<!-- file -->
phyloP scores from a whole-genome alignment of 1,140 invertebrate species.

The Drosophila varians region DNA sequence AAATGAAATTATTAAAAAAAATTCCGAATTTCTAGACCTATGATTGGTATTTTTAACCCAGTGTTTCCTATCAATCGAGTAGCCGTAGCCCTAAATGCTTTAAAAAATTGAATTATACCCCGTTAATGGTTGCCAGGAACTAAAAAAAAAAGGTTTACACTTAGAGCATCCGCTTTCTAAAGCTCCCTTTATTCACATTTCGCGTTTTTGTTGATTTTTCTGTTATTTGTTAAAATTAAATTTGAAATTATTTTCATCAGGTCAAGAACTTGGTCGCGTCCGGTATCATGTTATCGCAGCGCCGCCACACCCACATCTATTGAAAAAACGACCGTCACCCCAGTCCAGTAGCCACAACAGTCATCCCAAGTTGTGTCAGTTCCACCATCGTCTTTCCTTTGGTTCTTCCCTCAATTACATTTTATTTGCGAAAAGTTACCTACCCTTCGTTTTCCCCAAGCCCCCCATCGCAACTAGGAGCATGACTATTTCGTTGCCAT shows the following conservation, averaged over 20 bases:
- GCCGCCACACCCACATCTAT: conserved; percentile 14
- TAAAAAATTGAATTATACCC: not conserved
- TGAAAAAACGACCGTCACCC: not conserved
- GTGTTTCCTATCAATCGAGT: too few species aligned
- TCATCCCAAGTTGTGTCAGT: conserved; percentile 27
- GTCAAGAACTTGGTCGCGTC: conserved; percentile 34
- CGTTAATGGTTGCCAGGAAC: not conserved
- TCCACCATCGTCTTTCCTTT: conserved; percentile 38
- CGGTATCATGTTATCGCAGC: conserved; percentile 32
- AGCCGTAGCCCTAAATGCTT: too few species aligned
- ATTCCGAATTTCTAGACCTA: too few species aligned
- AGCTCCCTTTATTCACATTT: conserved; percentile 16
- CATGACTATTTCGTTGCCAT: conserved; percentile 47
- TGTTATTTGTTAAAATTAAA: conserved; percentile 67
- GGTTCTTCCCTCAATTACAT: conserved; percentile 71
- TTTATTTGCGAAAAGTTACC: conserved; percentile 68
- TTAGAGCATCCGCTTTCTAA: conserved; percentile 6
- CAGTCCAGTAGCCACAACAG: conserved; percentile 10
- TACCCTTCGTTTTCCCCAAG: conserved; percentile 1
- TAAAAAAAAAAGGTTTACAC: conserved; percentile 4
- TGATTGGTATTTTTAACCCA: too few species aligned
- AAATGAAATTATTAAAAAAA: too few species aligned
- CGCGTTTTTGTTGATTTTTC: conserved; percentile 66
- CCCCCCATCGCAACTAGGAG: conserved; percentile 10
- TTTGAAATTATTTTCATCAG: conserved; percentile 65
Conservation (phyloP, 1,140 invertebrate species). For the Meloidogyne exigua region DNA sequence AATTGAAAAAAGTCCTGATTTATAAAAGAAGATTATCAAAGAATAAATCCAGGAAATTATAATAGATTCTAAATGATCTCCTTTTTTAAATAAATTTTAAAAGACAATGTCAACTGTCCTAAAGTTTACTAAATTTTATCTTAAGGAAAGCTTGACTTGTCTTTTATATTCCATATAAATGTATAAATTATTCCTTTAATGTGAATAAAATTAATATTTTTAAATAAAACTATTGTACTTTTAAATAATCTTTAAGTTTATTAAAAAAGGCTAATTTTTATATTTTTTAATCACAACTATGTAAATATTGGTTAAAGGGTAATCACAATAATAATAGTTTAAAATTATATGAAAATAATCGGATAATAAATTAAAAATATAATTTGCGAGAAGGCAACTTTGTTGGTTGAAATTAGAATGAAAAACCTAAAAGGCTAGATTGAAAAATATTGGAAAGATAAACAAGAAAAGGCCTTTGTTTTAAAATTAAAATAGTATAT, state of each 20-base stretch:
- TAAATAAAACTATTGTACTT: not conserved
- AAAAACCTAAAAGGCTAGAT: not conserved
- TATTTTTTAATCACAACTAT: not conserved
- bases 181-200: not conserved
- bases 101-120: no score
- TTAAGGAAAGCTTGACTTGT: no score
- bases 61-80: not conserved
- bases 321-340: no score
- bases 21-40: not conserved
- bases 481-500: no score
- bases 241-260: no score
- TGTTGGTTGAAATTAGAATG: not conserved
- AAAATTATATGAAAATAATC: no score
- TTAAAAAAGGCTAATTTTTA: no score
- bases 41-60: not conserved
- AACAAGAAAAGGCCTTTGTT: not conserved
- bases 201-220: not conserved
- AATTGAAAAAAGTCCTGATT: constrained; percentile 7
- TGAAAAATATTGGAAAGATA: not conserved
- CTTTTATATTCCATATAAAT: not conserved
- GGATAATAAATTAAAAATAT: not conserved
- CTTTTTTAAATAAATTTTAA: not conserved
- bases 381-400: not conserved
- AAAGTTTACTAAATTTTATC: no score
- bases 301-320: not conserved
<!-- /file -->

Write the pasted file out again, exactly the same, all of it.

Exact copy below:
phyloP scores from a whole-genome alignment of 1,140 invertebrate species.

The Drosophila varians region DNA sequence AAATGAAATTATTAAAAAAAATTCCGAATTTCTAGACCTATGATTGGTATTTTTAACCCAGTGTTTCCTATCAATCGAGTAGCCGTAGCCCTAAATGCTTTAAAAAATTGAATTATACCCCGTTAATGGTTGCCAGGAACTAAAAAAAAAAGGTTTACACTTAGAGCATCCGCTTTCTAAAGCTCCCTTTATTCACATTTCGCGTTTTTGTTGATTTTTCTGTTATTTGTTAAAATTAAATTTGAAATTATTTTCATCAGGTCAAGAACTTGGTCGCGTCCGGTATCATGTTATCGCAGCGCCGCCACACCCACATCTATTGAAAAAACGACCGTCACCCCAGTCCAGTAGCCACAACAGTCATCCCAAGTTGTGTCAGTTCCACCATCGTCTTTCCTTTGGTTCTTCCCTCAATTACATTTTATTTGCGAAAAGTTACCTACCCTTCGTTTTCCCCAAGCCCCCCATCGCAACTAGGAGCATGACTATTTCGTTGCCAT shows the following conservation, averaged over 20 bases:
- GCCGCCACACCCACATCTAT: conserved; percentile 14
- TAAAAAATTGAATTATACCC: not conserved
- TGAAAAAACGACCGTCACCC: not conserved
- GTGTTTCCTATCAATCGAGT: too few species aligned
- TCATCCCAAGTTGTGTCAGT: conserved; percentile 27
- GTCAAGAACTTGGTCGCGTC: conserved; percentile 34
- CGTTAATGGTTGCCAGGAAC: not conserved
- TCCACCATCGTCTTTCCTTT: conserved; percentile 38
- CGGTATCATGTTATCGCAGC: conserved; percentile 32
- AGCCGTAGCCCTAAATGCTT: too few species aligned
- ATTCCGAATTTCTAGACCTA: too few species aligned
- AGCTCCCTTTATTCACATTT: conserved; percentile 16
- CATGACTATTTCGTTGCCAT: conserved; percentile 47
- TGTTATTTGTTAAAATTAAA: conserved; percentile 67
- GGTTCTTCCCTCAATTACAT: conserved; percentile 71
- TTTATTTGCGAAAAGTTACC: conserved; percentile 68
- TTAGAGCATCCGCTTTCTAA: conserved; percentile 6
- CAGTCCAGTAGCCACAACAG: conserved; percentile 10
- TACCCTTCGTTTTCCCCAAG: conserved; percentile 1
- TAAAAAAAAAAGGTTTACAC: conserved; percentile 4
- TGATTGGTATTTTTAACCCA: too few species aligned
- AAATGAAATTATTAAAAAAA: too few species aligned
- CGCGTTTTTGTTGATTTTTC: conserved; percentile 66
- CCCCCCATCGCAACTAGGAG: conserved; percentile 10
- TTTGAAATTATTTTCATCAG: conserved; percentile 65
Conservation (phyloP, 1,140 invertebrate species). For the Meloidogyne exigua region DNA sequence AATTGAAAAAAGTCCTGATTTATAAAAGAAGATTATCAAAGAATAAATCCAGGAAATTATAATAGATTCTAAATGATCTCCTTTTTTAAATAAATTTTAAAAGACAATGTCAACTGTCCTAAAGTTTACTAAATTTTATCTTAAGGAAAGCTTGACTTGTCTTTTATATTCCATATAAATGTATAAATTATTCCTTTAATGTGAATAAAATTAATATTTTTAAATAAAACTATTGTACTTTTAAATAATCTTTAAGTTTATTAAAAAAGGCTAATTTTTATATTTTTTAATCACAACTATGTAAATATTGGTTAAAGGGTAATCACAATAATAATAGTTTAAAATTATATGAAAATAATCGGATAATAAATTAAAAATATAATTTGCGAGAAGGCAACTTTGTTGGTTGAAATTAGAATGAAAAACCTAAAAGGCTAGATTGAAAAATATTGGAAAGATAAACAAGAAAAGGCCTTTGTTTTAAAATTAAAATAGTATAT, state of each 20-base stretch:
- TAAATAAAACTATTGTACTT: not conserved
- AAAAACCTAAAAGGCTAGAT: not conserved
- TATTTTTTAATCACAACTAT: not conserved
- bases 181-200: not conserved
- bases 101-120: no score
- TTAAGGAAAGCTTGACTTGT: no score
- bases 61-80: not conserved
- bases 321-340: no score
- bases 21-40: not conserved
- bases 481-500: no score
- bases 241-260: no score
- TGTTGGTTGAAATTAGAATG: not conserved
- AAAATTATATGAAAATAATC: no score
- TTAAAAAAGGCTAATTTTTA: no score
- bases 41-60: not conserved
- AACAAGAAAAGGCCTTTGTT: not conserved
- bases 201-220: not conserved
- AATTGAAAAAAGTCCTGATT: constrained; percentile 7
- TGAAAAATATTGGAAAGATA: not conserved
- CTTTTATATTCCATATAAAT: not conserved
- GGATAATAAATTAAAAATAT: not conserved
- CTTTTTTAAATAAATTTTAA: not conserved
- bases 381-400: not conserved
- AAAGTTTACTAAATTTTATC: no score
- bases 301-320: not conserved